Now they are everywhere across the continent: Africa’s middle classes are here to stay. But they don’t support the arts, only themselves; and the lower classes don’t like this attitude one bit, reports Thembi Mutch.
As a poet, an artist, i share myself, I tell my truth, I reconcile my demons: as artists we are mirrors of society, we generate the questions that need to be asked, if I am ready to ask the question, society is asking it too.” Betty Muragori is a vibrant, articulate performance poet, writer, consultant and coach, and a member of Africa’s new middle classes.
“I think we have to acknowledge that here, in Kenya, the new leaders didn’t really overturn the colonial model,” Muragori continues. “They stepped into the trappings of privilege, and carried on. We live in comfortable suburbs. Yet we have terrible slums on our doorstep. It’s about comfort and exclusion, did we really dismantle it?
“It’s like you’ve been smelling the cooking, you’ve been standing at the kitchen door, and now that door is open. You go in, and you think, this is what I desire, so you straighten your hair, you change yourself, you call yourself ‘wrong’ so you can now step into this world you’ve spent your life looking at.”
Any debate about class, aspirations, improvement and consumption here in East Africa generates a huge vibrant discussion. Dissecting whether or not increased incomes and appetites equal a treacherous slide towards adopting Western (or colonial) attitudes, is inevitable.
As Dr Rosemary Okoth remarks: “Defining the middle class is intensely problematic, arguably our upper classes are our political leaders who have money and power, to which the middle classes aspire. This is a fluid term, when they are out of power they will be back in the matatu (the minibus, public transport) and borrowing money again. Is that who we aspire to be?”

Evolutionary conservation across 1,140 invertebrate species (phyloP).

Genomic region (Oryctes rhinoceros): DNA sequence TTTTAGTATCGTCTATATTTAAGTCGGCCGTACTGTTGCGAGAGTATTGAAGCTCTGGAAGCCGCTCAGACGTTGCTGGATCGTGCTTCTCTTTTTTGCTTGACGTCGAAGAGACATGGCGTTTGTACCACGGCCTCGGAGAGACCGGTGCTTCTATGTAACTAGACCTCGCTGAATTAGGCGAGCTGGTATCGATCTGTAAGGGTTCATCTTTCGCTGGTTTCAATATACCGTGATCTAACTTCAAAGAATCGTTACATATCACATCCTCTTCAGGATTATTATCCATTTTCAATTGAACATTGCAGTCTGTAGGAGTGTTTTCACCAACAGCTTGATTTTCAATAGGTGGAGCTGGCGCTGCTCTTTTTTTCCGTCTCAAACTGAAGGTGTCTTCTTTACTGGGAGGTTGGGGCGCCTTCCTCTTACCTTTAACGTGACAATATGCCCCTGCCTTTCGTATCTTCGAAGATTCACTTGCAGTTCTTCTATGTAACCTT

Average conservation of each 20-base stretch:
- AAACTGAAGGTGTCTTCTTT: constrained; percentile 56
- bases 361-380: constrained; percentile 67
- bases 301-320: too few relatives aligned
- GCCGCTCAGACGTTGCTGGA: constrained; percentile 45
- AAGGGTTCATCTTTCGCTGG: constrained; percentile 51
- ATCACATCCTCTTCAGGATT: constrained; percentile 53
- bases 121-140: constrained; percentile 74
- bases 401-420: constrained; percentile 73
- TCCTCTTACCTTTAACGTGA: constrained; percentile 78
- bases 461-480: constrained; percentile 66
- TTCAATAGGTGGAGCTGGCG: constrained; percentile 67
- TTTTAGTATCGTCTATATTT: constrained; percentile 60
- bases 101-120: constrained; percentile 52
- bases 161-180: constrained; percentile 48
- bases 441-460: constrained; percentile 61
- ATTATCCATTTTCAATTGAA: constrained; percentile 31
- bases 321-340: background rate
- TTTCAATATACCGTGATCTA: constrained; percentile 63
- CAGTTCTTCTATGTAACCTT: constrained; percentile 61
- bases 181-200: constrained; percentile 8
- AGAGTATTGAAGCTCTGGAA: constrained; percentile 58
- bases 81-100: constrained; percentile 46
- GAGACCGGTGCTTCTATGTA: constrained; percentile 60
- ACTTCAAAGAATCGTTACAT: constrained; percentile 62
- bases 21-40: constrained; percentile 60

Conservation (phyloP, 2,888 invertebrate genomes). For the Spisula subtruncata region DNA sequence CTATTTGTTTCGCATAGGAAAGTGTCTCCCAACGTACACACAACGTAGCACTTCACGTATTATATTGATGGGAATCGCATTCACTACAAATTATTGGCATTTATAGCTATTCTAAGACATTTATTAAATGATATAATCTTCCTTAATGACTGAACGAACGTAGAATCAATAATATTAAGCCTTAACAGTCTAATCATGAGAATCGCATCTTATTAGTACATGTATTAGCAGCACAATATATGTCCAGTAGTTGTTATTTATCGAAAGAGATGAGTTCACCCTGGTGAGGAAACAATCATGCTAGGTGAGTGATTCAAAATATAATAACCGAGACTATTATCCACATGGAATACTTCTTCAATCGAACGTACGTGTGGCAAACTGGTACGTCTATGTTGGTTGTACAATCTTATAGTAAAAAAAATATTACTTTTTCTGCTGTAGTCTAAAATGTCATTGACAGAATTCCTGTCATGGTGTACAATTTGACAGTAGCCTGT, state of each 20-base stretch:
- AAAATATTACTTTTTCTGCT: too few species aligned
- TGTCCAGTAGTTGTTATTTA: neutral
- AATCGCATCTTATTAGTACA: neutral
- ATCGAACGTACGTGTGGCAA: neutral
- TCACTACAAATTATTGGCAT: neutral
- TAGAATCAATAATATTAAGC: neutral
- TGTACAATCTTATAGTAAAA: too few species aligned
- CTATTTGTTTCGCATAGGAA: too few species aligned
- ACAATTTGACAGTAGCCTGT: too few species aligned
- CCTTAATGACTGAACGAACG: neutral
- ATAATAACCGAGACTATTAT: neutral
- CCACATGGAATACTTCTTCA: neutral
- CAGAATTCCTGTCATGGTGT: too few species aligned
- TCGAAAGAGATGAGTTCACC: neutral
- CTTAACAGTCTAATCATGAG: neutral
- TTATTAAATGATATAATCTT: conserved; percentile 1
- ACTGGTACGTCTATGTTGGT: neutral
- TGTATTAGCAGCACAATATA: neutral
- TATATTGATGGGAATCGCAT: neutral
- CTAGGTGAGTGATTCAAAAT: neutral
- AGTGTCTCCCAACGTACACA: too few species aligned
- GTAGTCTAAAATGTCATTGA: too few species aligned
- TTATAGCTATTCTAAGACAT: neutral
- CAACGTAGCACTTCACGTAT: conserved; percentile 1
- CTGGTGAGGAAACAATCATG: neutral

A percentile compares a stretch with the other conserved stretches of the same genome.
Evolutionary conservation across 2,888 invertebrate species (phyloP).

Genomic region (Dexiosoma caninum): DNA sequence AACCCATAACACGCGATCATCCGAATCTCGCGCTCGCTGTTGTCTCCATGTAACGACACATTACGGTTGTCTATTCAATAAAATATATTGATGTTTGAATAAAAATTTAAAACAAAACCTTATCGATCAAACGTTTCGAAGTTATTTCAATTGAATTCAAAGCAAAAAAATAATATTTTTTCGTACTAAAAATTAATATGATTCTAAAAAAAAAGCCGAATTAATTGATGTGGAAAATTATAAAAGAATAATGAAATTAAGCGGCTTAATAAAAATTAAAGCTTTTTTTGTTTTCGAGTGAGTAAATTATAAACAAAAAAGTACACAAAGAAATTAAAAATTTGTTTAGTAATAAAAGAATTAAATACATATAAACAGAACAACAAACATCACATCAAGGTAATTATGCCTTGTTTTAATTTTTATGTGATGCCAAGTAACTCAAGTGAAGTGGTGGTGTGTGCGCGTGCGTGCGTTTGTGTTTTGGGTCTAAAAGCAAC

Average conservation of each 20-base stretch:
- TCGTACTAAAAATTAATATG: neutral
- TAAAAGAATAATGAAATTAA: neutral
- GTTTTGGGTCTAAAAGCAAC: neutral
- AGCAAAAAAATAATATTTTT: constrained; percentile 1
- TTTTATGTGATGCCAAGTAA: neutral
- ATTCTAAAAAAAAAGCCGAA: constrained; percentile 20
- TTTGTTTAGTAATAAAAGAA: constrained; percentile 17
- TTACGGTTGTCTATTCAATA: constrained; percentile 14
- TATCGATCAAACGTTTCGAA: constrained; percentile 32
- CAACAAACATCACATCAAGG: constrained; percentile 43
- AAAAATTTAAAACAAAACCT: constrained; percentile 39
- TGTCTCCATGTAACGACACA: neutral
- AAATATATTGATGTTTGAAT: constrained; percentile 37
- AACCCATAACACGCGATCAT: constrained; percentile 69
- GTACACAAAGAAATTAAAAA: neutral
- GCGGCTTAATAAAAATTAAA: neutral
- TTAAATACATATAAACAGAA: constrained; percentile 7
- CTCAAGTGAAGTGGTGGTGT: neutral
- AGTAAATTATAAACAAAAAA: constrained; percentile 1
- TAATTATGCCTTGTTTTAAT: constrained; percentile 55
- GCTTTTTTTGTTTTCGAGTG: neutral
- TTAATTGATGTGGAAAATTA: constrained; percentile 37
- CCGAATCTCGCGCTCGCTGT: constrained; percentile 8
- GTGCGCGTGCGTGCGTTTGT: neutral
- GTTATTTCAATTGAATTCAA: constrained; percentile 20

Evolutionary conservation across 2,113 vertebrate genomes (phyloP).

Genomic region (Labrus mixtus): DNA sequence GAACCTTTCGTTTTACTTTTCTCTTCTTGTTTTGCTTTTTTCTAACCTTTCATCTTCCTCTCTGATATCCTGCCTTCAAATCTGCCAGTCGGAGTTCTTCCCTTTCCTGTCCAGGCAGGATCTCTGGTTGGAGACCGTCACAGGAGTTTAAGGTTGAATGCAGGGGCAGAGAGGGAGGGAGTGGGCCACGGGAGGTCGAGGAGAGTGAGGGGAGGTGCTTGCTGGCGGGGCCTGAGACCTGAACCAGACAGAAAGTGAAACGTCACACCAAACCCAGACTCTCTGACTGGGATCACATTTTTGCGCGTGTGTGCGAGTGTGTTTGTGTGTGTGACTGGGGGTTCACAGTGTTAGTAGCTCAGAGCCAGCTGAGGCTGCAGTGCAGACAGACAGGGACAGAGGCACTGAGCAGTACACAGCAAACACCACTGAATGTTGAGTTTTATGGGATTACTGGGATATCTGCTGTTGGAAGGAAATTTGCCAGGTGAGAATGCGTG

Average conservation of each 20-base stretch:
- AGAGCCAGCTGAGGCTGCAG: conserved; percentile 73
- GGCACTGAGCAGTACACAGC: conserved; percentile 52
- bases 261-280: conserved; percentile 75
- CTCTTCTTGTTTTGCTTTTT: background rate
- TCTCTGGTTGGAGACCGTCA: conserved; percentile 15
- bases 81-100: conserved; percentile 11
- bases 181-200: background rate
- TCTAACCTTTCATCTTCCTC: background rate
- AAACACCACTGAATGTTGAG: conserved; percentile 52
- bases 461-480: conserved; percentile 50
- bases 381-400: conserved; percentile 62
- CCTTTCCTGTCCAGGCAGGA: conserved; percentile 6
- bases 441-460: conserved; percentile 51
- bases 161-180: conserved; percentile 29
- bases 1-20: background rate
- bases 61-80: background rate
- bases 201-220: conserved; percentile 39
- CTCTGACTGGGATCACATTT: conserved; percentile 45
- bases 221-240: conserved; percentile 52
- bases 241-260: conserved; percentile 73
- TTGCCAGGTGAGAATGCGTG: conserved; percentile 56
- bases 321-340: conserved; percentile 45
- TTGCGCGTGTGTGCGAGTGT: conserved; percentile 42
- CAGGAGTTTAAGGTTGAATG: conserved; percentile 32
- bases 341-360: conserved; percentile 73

The lack of role models for the new middle class and the lack of parameters for the discussion is evident: Is it about leadership, obligations, or tribe?
Says Okoth: “What is so interesting about Tanzania is that it is irrelevant where Nyerere came from. That is an amazing achievement, that the term ‘tribe’ is inconsequential in creating a true nation.”
Young Tanzanians, however, are far removed from the socialism and ubuntu of “Baba Wa Taifa” (Father of the Nation) President Julius Nyerere. They are immersed in Blackberry phones, bling, Barbie Girl on the Radio, SMS connectivity. Ten years ago, this sort of Tanzanian did not exist. Julius Nyerere actively discouraged middle-class consumption, business or entrepreneurism: in the socialist model, we were all equal.Is this rapid thrust towards acquisition healthy? What is being sidelined in the process? Certainly academics, teachers and artists, those who are responsible for creating the next generation of the middle class, do not have salaries commensurate with their achievements.
In this new climate, businessmen are rewarded, not poets. Geoffrey Macharia, a Kenyan IT specialist, says: “I grew up with Ngugi wa Thiong’o, with Chinua Achebe, this forms my identity, my roots. All this investment creates a class of people who have disposable income, but still, the arts must remain free, and not objective-driven, or determined by the availability of resources. Cultural identity comes from the ‘software’, the arts of society.”
Out on the streets, surveying any major capital – Mombasa, Kampala, Arusha, Nairobi or Dar es Salaam – the profligacy of malls, luxury apartments, office blocks, and hotels springing up is striking and alarming. Who is building this stuff? Who is it for?
There appears to be a projected fantasy lifestyle that we will be living in an endless American-type consumption fetish loop. What lies beneath the exuberant boasts that “we’ve never had it so good here in East Africa” is a slow and stealthy obliteration of public space, of cultural and other discussion of what society is, and what society is doing. Right now, there is a huge public debate in Uganda regarding the demolition of the only National Museum for a commercial 60, yes 60, floor building called the East African Trade Centre.